*z*

_{j}) in relation to the beam image distribution of scattering centers and obtain a map over the detector of the mean and standard deviation of the scattering parameter required for that pixel relative to those centers. So

where the subscript o indicates numerical averages calculated over the beam image distribution [*f*_{oi}(*x*_{oi}, *z*_{oi})]. As noted previously these averages could also be taken over the triangular wavelength distribution of the SANS. In the current study, sufficiently accurate scattering parameter mean values (〈*Q*〉_{j}, 〈*Q _{z}*〉

_{j}

*etc.*) for the maps were simply (and more quickly) calculated for a nominal wavelength of 8.4 Å, while the equivalent standard deviation for the FWHM triangular distribution (14.3%/6

^{1/2}= 5.83%) was added in proportionate quadrature to the standard deviation values of the map values [σ(

*Q*)

_{j}, σ(

*Q*)

_{z}_{j}

*etc.*]. Small standard deviation contributions for widths of pixels in the beam image and target pixel were also made. No correction needs to be made for detector resolution (assuming it is constant across the detector) as that should already be accounted for in the consequent smearing of the direct-beam image data. On a pixel-by-pixel basis the means and standard deviations calculated in this way can be used as the centers and standard deviations of a Gaussian averaging procedure carried out over a calculated scattering function. The accuracy of the procedure is indicated by the Bragg peak measurement in the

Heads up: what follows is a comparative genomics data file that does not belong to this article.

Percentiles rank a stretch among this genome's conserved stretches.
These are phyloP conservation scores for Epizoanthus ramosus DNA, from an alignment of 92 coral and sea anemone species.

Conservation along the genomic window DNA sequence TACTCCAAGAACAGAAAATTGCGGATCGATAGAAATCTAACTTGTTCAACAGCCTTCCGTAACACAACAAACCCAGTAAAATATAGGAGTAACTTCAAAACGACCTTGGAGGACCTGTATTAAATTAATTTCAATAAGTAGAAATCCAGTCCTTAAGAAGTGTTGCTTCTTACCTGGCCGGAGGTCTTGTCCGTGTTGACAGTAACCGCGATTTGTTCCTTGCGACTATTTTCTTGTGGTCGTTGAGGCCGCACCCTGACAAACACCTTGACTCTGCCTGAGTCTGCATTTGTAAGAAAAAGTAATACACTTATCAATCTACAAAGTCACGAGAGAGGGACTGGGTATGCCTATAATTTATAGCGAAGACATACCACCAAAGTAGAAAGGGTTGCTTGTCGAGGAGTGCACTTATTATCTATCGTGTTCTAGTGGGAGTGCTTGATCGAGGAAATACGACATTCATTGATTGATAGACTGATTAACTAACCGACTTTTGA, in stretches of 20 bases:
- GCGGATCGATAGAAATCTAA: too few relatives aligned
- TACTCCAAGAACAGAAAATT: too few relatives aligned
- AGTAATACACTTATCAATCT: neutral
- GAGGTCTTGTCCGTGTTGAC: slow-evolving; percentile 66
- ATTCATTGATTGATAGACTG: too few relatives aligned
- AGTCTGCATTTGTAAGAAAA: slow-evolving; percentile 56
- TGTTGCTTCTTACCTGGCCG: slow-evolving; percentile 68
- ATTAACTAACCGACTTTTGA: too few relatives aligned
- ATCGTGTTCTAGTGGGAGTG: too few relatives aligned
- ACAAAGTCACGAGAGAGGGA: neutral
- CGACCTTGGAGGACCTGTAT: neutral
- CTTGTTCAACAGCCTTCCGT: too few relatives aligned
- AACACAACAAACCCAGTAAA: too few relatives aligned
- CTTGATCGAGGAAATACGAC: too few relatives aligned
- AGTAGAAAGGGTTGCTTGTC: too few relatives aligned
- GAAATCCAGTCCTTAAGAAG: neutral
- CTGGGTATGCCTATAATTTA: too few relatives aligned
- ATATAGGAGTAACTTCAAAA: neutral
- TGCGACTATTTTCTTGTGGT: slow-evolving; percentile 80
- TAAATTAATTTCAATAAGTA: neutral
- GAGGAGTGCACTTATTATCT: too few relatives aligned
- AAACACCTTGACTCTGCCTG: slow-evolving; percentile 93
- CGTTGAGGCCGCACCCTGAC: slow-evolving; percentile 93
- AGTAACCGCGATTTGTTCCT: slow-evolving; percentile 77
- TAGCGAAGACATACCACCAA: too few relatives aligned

*Q*

_{z}cut of the 205 G scattering data discussed above, with the calculated pixel standard deviation differing by only a few percent from the r.m.s. width calculated for this resolution-limited peak measurement. For the combination of data from similar pixels to improve statistics – annular binning to constant |

*Q*| is the obvious example – the individual pixel means and standard deviations are combined, weighted by scattering intensity and its estimated error, and with the mean and standard deviation over each binning region (Bevington & Robinson, 2002). Fig. 5(

*a*) shows a schematic of the beam image averaging scheme superimposed over a direct-beam measurement and a normalized scattering pattern.

The MCT-SANS measurements above require consistent accuracy in determinations of the droplet diameter from the form factor measurement and the chain period which is dominated by the *x*, *z*) on the detector from the nominal beam center at (〈*x*_{o}〉_{o}, 〈*z*_{o}〉_{o}) is

{Without loss of generality we have set the weighted beam center as the origin. Furthermore, for clarity we have dropped the subscript to pixel (*x*, *z*) in the two-dimensional mapping with the understanding that all parameter map averaging is done for the pixel position (*x*, *z*) with respect to a over the set of pixels [(*x*_{oi}, *z*_{oi})] in the chosen beam image region.} The distance to this pixel from pixels in the direct-beam region is

At the beam center, now origin, *R*_{o}(0, 0) 0 and we find

*i.e.* the mean radius of the beam image, which is obviously greater than *R*_{o}(0, 0) 0. The mean scattering deviation *R*(*x*, *z*) is always greater than the nominal value *R*_{o}(*x*, *z*) – so using the nominal value will underestimate scattering angles, with a progressively greater deviation at smaller angles. For larger distances, we can show that *R*(*x*, *z*) and *R*_{o} are related as